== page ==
James “Maggie” Megellas

June 6, 2013  

June 6, 2013

James “Maggie” Megellas, lieutenant colonel, U.S. Army (retired)

                James “Maggie” Megellas was born and raised in Fond du Lac, Wis., a son of Greek immigrant parents and a proud member of the city’s ethnic Greek community, attended Fond du Lac public schools and graduated from Ripon College in 1942.

He accepted a commission as a second lieutenant, infantry, U.S. Army, upon graduation at Ripon College and began his service in World War II.

Four years later, Megellas was acknowledged as the most decorated officers in the acclaimed 82nd Airborne Division and was discharged with the rank of captain.

He continued serving as a citizen-soldier and retired with the rank of lieutenant colonel.

His awards include the Distinguished Service Cross, two Silver Stars, two Purple Hearts, Presidential Citation with Cluster, the Belgium Fouragere, six campaign stars and Master Parachutist Badge.

He was selected by General James Gavin, the commanding general of the 82nd Airborne Division, to receive the Military Order of Wilhelm Orange Lanyard from the Dutch Minister of War in Berlin in 1945. Megellas is the first American to be honored with the award by the government of Holland.

Megellas fought in the Italian and Western European Campaign, as a platoon leader. While still a 1st Lieutenant, he was named Company Commander of H Company, 3rd Battalion, 504th Parachute Infantry Regiment (PIR) in the waning days of the war.

His most notable battle experiences include action in the Italian mountains near the Anzio beachhead, his combat jump into Holland as part of Operation Market Garden, crossing of the Waal River under heavy German fire in broad daylight, and the Battle of the Bulge in January of 1945, when he singlehandedly destroyed a German Mark V Panther Tank and led his platoon to one of the most distinctive actions of the war, without a single American casualty.

He finished World War II in the occupation of Berlin and led his company, the only company with which he served during all of his Word War II service, down Fifth Avenue in New York City in the January 1946 Victory Parade.

Megellas served in the U.S. Agency for International Development (USAID) for 32 years, with assignments in Yemen, Panama, South Vietnam and Colombia.

During his assignment with USAID, he served two years in Vietnam, leading 4,000 soldiers and civilians from Vietnam and other nations in civil military relations. For this mission, he received the National Chieu Hoi Medal and the Psychological Warfare Medal from the South Vietnamese government.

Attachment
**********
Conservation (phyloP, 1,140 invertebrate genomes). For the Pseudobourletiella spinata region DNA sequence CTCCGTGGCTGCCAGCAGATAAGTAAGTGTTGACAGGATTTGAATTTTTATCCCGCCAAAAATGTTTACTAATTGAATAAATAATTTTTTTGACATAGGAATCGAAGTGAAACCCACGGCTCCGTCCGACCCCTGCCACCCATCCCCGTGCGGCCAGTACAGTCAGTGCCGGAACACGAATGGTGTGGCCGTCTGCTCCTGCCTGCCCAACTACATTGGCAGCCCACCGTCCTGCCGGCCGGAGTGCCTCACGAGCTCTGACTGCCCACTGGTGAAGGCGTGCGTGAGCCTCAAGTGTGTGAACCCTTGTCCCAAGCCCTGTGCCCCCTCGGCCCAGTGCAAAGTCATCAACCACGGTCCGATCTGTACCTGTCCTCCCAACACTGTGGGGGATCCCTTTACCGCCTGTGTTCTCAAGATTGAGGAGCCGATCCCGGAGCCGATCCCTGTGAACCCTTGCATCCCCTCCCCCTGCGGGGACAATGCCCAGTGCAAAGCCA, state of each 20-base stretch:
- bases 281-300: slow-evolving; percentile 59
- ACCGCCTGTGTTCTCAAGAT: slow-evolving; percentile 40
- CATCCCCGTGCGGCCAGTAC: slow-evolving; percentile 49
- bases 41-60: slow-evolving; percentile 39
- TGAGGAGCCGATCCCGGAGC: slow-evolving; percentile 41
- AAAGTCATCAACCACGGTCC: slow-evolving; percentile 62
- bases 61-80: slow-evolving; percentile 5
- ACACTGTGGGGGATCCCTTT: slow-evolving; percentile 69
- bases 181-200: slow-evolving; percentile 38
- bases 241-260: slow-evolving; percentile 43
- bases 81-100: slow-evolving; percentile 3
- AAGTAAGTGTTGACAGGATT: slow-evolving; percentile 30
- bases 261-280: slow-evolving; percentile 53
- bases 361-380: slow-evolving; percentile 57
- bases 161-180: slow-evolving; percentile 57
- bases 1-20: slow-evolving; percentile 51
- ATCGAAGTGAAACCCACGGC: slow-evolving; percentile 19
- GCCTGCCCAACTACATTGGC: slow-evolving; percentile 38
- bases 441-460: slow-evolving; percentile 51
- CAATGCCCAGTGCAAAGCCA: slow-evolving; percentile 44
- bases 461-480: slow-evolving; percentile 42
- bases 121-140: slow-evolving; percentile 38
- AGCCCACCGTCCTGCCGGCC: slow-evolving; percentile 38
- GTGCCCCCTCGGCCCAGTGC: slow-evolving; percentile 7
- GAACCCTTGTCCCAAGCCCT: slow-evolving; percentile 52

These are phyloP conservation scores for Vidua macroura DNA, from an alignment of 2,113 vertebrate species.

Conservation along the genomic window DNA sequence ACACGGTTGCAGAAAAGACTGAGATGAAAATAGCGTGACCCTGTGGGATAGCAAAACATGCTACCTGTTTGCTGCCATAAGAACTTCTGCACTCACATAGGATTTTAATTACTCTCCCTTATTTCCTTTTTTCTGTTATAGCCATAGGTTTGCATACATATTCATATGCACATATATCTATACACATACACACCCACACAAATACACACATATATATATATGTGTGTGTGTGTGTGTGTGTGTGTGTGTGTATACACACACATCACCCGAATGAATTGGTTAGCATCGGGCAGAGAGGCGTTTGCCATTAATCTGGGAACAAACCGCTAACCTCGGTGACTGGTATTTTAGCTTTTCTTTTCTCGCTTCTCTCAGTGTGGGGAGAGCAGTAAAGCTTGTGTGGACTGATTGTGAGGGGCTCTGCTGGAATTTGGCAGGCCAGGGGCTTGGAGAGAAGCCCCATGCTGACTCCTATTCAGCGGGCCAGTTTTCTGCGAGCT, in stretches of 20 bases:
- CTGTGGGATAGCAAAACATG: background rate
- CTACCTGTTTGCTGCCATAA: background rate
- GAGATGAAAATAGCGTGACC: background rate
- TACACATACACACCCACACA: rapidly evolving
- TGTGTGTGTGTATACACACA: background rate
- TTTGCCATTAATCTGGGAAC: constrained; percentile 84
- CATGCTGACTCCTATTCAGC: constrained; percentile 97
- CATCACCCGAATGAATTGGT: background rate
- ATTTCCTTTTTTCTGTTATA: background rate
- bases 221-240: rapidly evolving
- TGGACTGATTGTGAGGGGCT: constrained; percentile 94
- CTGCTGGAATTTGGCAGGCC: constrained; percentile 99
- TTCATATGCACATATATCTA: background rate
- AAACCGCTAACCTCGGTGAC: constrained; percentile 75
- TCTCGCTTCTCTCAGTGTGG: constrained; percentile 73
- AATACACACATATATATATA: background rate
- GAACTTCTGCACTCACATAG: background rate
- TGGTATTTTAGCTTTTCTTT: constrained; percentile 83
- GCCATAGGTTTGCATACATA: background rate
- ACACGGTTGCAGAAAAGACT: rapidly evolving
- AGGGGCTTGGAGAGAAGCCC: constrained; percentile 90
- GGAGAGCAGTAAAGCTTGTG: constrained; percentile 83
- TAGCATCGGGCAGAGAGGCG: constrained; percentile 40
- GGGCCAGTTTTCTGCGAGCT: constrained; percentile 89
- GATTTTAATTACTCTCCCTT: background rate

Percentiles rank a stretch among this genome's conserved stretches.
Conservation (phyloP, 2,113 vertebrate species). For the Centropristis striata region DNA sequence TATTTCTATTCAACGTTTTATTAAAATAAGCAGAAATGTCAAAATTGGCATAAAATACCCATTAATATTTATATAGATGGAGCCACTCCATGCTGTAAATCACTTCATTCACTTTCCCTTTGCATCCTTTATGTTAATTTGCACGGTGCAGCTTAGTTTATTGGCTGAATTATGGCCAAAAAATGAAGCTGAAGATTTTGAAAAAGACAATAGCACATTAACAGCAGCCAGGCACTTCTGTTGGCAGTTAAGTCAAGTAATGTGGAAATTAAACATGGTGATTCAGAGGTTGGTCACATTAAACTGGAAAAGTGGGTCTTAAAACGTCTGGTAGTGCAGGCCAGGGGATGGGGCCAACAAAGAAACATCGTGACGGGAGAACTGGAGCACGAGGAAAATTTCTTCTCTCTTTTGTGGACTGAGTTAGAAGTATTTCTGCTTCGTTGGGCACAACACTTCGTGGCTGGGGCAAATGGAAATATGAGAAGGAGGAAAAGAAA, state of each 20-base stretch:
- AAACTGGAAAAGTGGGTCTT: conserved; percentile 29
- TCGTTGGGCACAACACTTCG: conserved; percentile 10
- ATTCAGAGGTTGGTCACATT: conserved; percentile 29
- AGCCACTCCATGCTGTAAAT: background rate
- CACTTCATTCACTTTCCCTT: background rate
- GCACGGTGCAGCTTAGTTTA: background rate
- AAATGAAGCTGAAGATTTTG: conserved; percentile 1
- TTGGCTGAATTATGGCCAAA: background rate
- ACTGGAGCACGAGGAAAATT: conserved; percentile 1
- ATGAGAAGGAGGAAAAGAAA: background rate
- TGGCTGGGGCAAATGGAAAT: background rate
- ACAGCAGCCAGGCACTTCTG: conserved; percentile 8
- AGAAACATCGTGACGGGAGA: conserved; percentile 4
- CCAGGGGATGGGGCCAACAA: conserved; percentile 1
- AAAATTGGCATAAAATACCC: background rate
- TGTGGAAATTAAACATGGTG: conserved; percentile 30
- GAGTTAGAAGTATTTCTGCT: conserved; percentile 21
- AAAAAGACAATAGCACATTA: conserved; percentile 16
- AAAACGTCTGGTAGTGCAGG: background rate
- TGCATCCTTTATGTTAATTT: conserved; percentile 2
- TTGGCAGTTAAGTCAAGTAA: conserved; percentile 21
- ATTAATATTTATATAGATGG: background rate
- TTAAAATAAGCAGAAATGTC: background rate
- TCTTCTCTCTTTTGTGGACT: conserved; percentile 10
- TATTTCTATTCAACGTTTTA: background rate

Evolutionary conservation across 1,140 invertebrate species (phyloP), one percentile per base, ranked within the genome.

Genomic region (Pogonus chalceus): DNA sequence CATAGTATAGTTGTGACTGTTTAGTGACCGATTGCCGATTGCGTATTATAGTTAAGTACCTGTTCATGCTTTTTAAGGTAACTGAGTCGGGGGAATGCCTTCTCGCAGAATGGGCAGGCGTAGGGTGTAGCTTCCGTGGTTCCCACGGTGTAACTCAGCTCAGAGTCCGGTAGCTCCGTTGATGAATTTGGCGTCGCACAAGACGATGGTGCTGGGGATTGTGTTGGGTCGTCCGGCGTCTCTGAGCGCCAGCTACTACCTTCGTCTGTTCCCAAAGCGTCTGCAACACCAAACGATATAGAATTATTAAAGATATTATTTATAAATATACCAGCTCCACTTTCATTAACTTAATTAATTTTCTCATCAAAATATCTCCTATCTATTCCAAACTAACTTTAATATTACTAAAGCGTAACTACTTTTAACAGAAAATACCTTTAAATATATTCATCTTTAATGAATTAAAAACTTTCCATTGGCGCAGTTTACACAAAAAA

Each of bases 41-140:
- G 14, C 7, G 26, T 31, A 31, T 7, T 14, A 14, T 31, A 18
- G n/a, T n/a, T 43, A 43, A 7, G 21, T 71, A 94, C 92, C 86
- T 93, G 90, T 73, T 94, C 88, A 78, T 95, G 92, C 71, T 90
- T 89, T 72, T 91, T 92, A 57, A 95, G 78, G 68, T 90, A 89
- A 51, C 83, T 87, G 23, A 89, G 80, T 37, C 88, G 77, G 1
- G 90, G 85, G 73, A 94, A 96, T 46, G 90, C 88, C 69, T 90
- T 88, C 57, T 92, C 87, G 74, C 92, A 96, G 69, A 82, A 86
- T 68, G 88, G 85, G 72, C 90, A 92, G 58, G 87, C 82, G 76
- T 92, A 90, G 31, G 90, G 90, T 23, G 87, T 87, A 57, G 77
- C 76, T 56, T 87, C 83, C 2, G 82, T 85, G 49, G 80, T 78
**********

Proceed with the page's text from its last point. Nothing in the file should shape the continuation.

His autobiographical best-seller, “All the Way to Berlin: A Paratrooper at War in Europe,” published in 2003, provides a riveting chronicle of his firsthand experiences as a young infantry leader and those of his fellow combat soldiers in his outfit.

At the age of 102, Megellas continues to be forceful, active and articulate. He is fond of saying his mission continues.

In 2006 at the age of 89, Megellas visited the modern-day version of his World War II outfit, the 504th Parachute Infantry Regiment, then serving in Afghanistan along the Pakistani border. He shared with them his book, “All the Way to Berlin,” and his continuing message of military service.

He has returned to Afghanistan two times since then — at Christmas in 2007 and in September of 2008 — to meet with soldiers and encourage the efforts of U.S. military personnel.

Megellas has been honored a number of times in recent years for his service to community and the nation.

In July of 2008, The Fond du Lac County Veterans Memorial Building in the city where he was born was named in his honor.

In 2010, he was honored by the nation of Holland for his incomparable valor there during World War II; and he received the National Society Daughters of the American Revolution Medal of Honor in Washington, D.C.

In 2011, a chartable foundation  in Arizona was set up in his name, The James Megellas Foundation, Inc. Most of the activity of the foundation has been directed to benefit Arizona schools.

Megellas and his World War II service are subjects of a newly released documentary film titled “Maggie’s War: A True Story of Courage, Leadership and Valor in World War II.” The film will be presented nationally. The world premiere of “Maggie’s War” was shown in his hometown in September of 2012.

Nearing the century mark, Megellas now lives in Colleyville, Texas with his loving wife and general manager, Carole.  “Maggie” continues to travel and lecture whenever called upon. It’s his mission.